New research by Andreas Müller, a lecturer who joins our Department of Economics this term, and co-authors observes that government debt grew during the Republican administrations of Reagan and both Bushes, while it fell during all previous Democratic presidents after World War II.
Wed 8 Nov 17
Andreas graduated with a PhD from the University of Zurich in December 2013 and served as Assistant Professor at the University of Oslo from 2013 to 2017.
He has a broad research interest in macroeconomics with a focus on dynamic public finance, economic growth and development, and dynamic political economy. He will teach the modules, International Money and Finance and Topics in Macroeconomics.
In the paper, Andreas observes a pattern in Europe where the right has often proved less fiscally responsible in practice than the left. He further points out in careful empirical work that for the period 1950 to 2007 that when a shift to the right occurs government debt tends to increase, not decrease. This is completely contrary to claims, for example those presented recently by Republicans critical of the Obama administration, that left leaning parties are fiscally irresponsible when in power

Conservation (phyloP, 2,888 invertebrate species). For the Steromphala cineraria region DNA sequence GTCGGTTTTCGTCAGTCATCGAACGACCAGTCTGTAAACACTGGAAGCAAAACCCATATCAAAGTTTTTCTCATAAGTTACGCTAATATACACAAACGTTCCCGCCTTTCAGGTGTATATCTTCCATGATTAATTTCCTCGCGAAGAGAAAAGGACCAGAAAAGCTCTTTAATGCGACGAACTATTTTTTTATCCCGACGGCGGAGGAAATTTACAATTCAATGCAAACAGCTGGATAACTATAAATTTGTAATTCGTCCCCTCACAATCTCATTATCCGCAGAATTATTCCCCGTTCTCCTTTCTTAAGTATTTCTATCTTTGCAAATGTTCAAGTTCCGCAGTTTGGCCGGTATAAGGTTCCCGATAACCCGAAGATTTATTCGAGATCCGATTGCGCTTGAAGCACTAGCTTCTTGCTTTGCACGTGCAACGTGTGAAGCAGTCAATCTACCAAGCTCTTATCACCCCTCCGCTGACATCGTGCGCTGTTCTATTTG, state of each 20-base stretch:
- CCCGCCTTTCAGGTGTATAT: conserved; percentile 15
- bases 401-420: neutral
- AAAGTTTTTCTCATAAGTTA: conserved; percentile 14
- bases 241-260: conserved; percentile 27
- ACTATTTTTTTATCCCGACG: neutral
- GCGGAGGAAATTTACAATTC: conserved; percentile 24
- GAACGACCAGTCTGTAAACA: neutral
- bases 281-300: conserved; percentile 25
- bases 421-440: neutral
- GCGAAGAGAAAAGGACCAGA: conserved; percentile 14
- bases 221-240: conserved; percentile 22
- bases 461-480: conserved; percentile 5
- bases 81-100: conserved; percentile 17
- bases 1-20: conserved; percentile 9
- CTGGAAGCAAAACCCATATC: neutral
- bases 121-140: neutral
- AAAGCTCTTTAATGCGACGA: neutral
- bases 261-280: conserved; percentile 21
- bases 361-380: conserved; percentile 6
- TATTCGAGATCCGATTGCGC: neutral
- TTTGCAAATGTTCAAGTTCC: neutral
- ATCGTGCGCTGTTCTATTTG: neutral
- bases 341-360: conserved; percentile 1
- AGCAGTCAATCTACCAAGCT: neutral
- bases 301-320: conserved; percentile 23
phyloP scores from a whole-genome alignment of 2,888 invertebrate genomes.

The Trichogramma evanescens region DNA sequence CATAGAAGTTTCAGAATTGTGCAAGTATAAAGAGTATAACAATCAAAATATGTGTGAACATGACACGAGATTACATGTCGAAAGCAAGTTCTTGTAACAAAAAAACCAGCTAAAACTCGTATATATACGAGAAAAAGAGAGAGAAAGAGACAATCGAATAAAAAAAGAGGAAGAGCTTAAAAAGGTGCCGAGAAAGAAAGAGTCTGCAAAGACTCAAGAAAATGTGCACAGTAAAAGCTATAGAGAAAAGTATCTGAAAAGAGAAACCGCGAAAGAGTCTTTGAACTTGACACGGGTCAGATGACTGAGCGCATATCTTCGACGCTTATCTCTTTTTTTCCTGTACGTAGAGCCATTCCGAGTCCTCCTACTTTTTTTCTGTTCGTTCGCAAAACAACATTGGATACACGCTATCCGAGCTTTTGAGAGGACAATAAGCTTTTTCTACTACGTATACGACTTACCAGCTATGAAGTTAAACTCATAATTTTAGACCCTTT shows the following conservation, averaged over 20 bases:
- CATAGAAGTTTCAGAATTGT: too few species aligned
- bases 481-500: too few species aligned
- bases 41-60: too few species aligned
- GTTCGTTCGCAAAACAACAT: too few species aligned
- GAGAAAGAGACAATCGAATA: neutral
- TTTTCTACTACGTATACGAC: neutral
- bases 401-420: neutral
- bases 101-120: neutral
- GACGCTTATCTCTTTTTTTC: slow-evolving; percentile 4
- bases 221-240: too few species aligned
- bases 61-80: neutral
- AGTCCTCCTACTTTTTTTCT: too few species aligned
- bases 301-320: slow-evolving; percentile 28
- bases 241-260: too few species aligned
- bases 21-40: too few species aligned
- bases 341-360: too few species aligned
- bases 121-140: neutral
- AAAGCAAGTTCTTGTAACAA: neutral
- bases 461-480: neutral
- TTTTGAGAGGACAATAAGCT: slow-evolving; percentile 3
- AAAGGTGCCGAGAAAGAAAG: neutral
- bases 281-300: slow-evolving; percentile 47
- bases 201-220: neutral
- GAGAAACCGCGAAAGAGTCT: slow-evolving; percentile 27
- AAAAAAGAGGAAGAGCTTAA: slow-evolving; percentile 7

Andreas goes on to develop a theoretical framework for understanding this pattern as the result of differing preferences across the political spectrum that have implications for how much parties care about future spending. Given that much of the rhetoric in this area is very loose, a main contribution of the paper is to formalise the argument sufficiently that one can identify on which assumptions it is based. This forms a solid basis for future work in this area of political economy.